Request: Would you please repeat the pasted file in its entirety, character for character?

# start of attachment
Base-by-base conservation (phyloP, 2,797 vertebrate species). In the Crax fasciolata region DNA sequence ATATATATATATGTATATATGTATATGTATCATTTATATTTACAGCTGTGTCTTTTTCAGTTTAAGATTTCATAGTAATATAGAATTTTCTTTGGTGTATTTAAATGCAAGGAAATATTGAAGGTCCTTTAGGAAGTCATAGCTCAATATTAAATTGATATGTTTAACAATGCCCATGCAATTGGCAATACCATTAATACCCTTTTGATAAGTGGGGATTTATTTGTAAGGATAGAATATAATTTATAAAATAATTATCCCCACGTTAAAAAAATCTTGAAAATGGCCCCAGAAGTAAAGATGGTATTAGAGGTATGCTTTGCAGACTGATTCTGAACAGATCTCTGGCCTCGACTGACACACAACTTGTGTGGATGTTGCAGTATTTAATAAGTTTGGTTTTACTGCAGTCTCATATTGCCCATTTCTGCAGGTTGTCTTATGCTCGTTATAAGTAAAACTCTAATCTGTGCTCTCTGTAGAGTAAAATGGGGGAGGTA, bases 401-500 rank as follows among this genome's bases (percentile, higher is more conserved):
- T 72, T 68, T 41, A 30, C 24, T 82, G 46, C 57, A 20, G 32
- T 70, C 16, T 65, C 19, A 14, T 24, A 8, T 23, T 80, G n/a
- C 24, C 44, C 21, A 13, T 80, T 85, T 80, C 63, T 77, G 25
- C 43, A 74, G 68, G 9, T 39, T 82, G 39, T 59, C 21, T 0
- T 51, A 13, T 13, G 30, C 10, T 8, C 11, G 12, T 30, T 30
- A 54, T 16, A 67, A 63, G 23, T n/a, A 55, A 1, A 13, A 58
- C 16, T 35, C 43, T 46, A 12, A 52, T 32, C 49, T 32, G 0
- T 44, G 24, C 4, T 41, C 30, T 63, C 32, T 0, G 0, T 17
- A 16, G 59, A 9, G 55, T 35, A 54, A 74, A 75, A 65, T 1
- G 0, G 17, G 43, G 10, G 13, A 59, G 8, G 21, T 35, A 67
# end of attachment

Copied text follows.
Base-by-base conservation (phyloP, 2,797 vertebrate species). In the Crax fasciolata region DNA sequence ATATATATATATGTATATATGTATATGTATCATTTATATTTACAGCTGTGTCTTTTTCAGTTTAAGATTTCATAGTAATATAGAATTTTCTTTGGTGTATTTAAATGCAAGGAAATATTGAAGGTCCTTTAGGAAGTCATAGCTCAATATTAAATTGATATGTTTAACAATGCCCATGCAATTGGCAATACCATTAATACCCTTTTGATAAGTGGGGATTTATTTGTAAGGATAGAATATAATTTATAAAATAATTATCCCCACGTTAAAAAAATCTTGAAAATGGCCCCAGAAGTAAAGATGGTATTAGAGGTATGCTTTGCAGACTGATTCTGAACAGATCTCTGGCCTCGACTGACACACAACTTGTGTGGATGTTGCAGTATTTAATAAGTTTGGTTTTACTGCAGTCTCATATTGCCCATTTCTGCAGGTTGTCTTATGCTCGTTATAAGTAAAACTCTAATCTGTGCTCTCTGTAGAGTAAAATGGGGGAGGTA, bases 401-500 rank as follows among this genome's bases (percentile, higher is more conserved):
- T 72, T 68, T 41, A 30, C 24, T 82, G 46, C 57, A 20, G 32
- T 70, C 16, T 65, C 19, A 14, T 24, A 8, T 23, T 80, G n/a
- C 24, C 44, C 21, A 13, T 80, T 85, T 80, C 63, T 77, G 25
- C 43, A 74, G 68, G 9, T 39, T 82, G 39, T 59, C 21, T 0
- T 51, A 13, T 13, G 30, C 10, T 8, C 11, G 12, T 30, T 30
- A 54, T 16, A 67, A 63, G 23, T n/a, A 55, A 1, A 13, A 58
- C 16, T 35, C 43, T 46, A 12, A 52, T 32, C 49, T 32, G 0
- T 44, G 24, C 4, T 41, C 30, T 63, C 32, T 0, G 0, T 17
- A 16, G 59, A 9, G 55, T 35, A 54, A 74, A 75, A 65, T 1
- G 0, G 17, G 43, G 10, G 13, A 59, G 8, G 21, T 35, A 67